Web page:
Background: The effectiveness of chronic heart failure (CHF) pharmacotherapy in unselected cohorts is unknown.
Aims: To estimate the association between quality of CHF pharmacotherapy and all-cause mortality risk.
Methods and results: In a prospective cohort study, 1054 unselected patients with CHF (61% with reduced and 39% with normal left ventricular ejection fraction (LVEF)) were consecutively enrolled. Quality of pharmacotherapy was assessed by calculating a guideline adherence indicator (GAI-3, range 0-100%) based on prescription of beta blockers, angiotensin converting enzyme inhibitors or angiotensin receptor II type-1 blockers, and mineralocorticoid receptor antagonists. Median follow-up in survivors was 595 days (100% complete). In patients with reduced LVEF the median GAI-3 was 67%, and inversely associated with age, CHF severity, and important comorbidities. Mortality rates in GAI-3 categories low/medium/high were 79/30/11 per 100 person-years. In multivariable Cox regression, high GAI-3 was independently predictive of lower mortality risk: hazard ratio (HR) 0.50 (95% confidence interval [CI] 0.32-0.74; P<0.001) vs low GAI-3. This association was also observed in subgroups of high age (HR 0.42, 95%CI 0.27-0.66; P<0.001) and women (HR 0.42, 95%CI 0.23-0.79; P=0.007).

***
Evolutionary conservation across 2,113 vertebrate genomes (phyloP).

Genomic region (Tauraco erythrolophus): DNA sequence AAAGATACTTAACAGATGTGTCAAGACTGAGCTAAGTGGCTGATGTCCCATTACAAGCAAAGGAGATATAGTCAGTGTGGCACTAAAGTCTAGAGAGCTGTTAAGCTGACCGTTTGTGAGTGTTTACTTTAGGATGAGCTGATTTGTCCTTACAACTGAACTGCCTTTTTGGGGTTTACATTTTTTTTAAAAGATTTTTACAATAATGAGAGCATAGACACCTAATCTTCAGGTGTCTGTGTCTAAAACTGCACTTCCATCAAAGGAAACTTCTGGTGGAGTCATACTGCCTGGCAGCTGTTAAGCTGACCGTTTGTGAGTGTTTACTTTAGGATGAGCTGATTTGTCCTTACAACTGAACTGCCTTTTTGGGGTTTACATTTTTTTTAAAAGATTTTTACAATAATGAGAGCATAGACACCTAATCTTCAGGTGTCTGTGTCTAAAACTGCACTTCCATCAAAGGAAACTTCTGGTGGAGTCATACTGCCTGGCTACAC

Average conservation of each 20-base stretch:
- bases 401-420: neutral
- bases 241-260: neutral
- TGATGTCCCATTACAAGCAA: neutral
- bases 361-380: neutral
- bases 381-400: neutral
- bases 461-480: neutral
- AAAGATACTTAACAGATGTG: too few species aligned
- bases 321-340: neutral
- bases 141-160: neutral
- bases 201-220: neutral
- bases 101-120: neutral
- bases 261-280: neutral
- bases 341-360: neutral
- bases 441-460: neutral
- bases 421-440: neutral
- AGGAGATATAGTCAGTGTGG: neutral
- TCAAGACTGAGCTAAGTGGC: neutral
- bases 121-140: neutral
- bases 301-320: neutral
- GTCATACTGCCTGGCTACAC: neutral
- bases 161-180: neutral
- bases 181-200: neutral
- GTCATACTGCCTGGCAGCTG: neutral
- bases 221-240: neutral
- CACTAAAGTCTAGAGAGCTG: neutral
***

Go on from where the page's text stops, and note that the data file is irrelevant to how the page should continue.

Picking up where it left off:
Conclusions: In this community-based cohort with CHF, better implementation of pharmacotherapy was associated with better prognosis in patients with reduced LVEF, irrespective of age and sex.